Teaching myself gratitude
November 2015

By Amy Walters — I opened my email to see a picture of a little girl smiling shyly as she reached out for a small plastic toy. This sweet child was fleeing the atrocities of war in her hometown with her family. She was the same age as my daughter but had already survived more trauma than most adults ever will. And that toy she was getting from the SEND missionary was probably the only toy she had at that moment. She had left everything else behind and only had the few necessities she could carry on her back. 

I had just been daydreaming about the Christmas presents I would buy for my kids when that picture arrived. I think that’s why it hit me so hard. My kids, with their play room full of toys, and their basement full of toys, and their rooms full of toys. My kids, who would get gifts from grandparents, and aunts, and uncles, and friends. My kids who have been adding to their Christmas list every toy they see on TV.

I love getting them gifts and seeing the joy on their face with each package. But I also desperately want them to understand how fortunate they are. I want them to see the picture of this little girl and be moved by compassion to help her.

But how do I teach them true gratitude? By learning and demonstrating gratitude myself.

I too had a closet full of clothes and a house full of beautiful things and a fridge full of food. I too had been spending a lot of money lately, each time telling myself, “This is the last thing. I’ll take a break from buying after this,” only to buy more the next week. If I wanted to teach my kids gratitude and contentment, I needed to learn it myself.

But I, too, love getting gifts. I love unwrapping a present that was specially chosen for me. Once my husband made the mistake of telling me he had bought me a little surprise. I waited in anticipation only to discover that the special surprise was a gallon of milk that we had needed. I quickly informed him that those words should not be used so loosely!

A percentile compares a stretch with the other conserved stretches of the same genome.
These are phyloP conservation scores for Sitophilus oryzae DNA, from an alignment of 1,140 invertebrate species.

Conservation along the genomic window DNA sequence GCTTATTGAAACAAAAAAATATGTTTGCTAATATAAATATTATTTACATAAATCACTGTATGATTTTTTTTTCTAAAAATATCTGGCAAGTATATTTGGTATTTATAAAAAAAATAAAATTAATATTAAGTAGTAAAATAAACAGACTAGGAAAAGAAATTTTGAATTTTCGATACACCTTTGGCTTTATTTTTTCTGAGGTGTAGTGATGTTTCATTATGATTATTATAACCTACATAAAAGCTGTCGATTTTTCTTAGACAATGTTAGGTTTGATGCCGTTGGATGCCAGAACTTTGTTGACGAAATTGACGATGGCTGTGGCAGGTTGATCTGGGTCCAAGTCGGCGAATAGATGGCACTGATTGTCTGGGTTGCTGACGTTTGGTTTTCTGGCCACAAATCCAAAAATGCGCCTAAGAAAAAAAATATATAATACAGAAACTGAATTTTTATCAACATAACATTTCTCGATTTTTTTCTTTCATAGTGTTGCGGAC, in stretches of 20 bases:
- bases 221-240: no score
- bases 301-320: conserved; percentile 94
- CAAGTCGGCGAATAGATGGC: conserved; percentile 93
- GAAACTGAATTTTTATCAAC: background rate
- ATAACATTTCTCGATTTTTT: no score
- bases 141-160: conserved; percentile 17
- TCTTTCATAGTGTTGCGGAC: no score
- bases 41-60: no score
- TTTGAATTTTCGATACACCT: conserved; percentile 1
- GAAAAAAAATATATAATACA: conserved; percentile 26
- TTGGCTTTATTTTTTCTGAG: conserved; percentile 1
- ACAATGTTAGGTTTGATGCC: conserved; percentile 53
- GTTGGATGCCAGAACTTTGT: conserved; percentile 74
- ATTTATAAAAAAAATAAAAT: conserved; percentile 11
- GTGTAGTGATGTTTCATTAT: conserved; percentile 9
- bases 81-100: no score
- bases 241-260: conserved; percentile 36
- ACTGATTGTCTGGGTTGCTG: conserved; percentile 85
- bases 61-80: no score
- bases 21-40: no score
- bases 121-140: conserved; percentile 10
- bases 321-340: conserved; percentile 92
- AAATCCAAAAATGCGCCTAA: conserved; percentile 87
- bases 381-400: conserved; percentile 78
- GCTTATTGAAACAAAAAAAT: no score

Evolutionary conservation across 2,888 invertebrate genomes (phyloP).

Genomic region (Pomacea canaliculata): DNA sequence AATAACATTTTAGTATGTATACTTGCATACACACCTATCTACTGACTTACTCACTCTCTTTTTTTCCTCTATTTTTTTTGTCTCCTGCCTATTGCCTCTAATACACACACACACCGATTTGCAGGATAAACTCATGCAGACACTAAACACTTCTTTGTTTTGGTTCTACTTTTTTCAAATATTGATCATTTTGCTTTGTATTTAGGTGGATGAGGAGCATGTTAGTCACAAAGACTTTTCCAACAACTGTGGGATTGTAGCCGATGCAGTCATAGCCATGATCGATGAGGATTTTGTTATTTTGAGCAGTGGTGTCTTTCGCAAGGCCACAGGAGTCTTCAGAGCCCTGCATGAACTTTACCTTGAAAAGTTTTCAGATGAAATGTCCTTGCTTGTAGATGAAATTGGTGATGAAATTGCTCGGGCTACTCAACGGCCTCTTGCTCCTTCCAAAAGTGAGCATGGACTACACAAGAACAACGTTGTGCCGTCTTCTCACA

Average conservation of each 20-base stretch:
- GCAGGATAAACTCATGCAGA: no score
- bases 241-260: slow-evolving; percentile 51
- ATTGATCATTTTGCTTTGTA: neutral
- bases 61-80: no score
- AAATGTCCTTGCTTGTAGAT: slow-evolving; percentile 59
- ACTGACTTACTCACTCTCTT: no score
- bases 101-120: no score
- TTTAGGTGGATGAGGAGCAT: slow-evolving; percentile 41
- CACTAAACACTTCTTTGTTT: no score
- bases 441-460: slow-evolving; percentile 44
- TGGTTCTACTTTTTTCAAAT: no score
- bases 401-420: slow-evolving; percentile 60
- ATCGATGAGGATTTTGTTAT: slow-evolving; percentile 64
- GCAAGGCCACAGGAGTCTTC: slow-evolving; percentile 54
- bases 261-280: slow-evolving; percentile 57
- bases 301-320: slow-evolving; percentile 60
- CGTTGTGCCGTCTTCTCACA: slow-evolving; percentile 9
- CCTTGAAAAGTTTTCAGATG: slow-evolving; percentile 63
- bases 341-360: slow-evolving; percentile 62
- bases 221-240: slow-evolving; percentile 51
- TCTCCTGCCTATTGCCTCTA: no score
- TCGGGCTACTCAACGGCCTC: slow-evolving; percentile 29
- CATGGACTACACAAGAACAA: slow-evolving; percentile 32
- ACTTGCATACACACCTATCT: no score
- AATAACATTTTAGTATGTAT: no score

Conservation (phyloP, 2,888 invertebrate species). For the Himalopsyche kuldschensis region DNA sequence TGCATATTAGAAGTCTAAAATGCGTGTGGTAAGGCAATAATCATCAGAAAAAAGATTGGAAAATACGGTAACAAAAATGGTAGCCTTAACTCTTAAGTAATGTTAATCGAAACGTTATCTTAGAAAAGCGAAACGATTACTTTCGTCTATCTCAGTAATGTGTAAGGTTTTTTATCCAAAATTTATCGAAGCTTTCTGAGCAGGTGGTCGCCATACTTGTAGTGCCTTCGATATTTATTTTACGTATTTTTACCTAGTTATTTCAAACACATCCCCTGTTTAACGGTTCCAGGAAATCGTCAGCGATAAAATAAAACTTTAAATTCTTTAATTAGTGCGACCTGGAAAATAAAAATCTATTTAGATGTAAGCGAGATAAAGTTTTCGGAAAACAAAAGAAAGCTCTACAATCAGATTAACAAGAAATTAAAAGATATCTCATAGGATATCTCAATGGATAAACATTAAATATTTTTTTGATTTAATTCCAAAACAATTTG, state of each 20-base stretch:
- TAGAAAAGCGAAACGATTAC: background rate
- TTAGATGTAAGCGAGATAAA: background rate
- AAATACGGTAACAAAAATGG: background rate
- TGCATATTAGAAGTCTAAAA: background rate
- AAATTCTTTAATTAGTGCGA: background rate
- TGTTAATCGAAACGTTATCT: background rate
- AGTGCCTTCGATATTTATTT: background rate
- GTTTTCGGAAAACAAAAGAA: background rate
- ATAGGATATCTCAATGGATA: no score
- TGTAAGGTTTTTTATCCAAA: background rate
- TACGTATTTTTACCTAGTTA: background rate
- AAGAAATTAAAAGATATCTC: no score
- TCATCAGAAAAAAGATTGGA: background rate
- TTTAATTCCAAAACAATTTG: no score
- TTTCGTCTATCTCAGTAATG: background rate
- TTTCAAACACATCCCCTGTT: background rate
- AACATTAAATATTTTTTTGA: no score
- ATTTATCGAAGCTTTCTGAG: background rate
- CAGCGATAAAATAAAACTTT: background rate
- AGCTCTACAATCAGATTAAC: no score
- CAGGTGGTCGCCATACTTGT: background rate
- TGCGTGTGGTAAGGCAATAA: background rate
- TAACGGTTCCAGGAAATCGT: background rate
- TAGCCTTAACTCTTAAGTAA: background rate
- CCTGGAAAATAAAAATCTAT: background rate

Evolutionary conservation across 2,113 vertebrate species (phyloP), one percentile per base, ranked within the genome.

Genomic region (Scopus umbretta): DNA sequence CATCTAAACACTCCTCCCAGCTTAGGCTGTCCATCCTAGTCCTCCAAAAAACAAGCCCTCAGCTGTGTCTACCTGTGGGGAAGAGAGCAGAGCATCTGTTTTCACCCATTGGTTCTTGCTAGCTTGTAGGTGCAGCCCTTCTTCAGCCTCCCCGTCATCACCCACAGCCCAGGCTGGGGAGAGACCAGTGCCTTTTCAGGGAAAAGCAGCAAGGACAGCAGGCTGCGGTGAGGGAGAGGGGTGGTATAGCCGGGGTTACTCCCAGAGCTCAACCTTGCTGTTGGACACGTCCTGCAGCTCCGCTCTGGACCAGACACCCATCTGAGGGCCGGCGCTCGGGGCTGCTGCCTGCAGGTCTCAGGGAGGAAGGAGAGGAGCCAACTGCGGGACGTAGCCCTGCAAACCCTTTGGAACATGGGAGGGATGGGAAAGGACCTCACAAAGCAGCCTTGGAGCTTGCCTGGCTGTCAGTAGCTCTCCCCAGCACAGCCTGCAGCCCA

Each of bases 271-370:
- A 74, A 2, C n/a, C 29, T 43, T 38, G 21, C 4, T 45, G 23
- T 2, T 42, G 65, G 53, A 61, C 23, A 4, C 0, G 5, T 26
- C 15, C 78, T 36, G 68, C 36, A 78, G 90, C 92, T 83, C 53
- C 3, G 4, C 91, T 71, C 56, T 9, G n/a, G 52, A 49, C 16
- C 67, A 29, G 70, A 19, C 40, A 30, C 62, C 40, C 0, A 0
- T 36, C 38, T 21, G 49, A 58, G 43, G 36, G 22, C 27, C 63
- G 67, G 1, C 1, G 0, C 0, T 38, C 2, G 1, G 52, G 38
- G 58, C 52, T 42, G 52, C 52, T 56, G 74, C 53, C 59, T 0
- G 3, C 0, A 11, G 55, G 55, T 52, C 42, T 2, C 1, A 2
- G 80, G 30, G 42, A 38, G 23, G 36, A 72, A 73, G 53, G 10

I looked back at the picture of this little girl. I had everything I needed and more. How silly that I sit here and rack my brain to create a Christmas list when she has next to nothing. I think about how her parents must feel to not be able to give her the things she needs and wants. How it must lift their spirits to see the smile on her face. How could I not help out a fellow mama?

So with this fresh conviction to demonstrate gratitude on my mind, I told my husband that instead of spending money on gifts for me, he should give the money to refugees,. He liked the idea too and said to donate his gift money as well.

So that’s the plan. My husband and I will sit down with our kids and show them the pictures of refugees. And we will tell them what we plan to do. I don’t know what kind of impact it will have on them but I know it’s a lesson that I need to learn.

If you, too, want to demonstrate gratitude by giving to refugees, you can find options to donate through SEND here.

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Amy Walters
Amy serves as the director of SEND's Communications Team.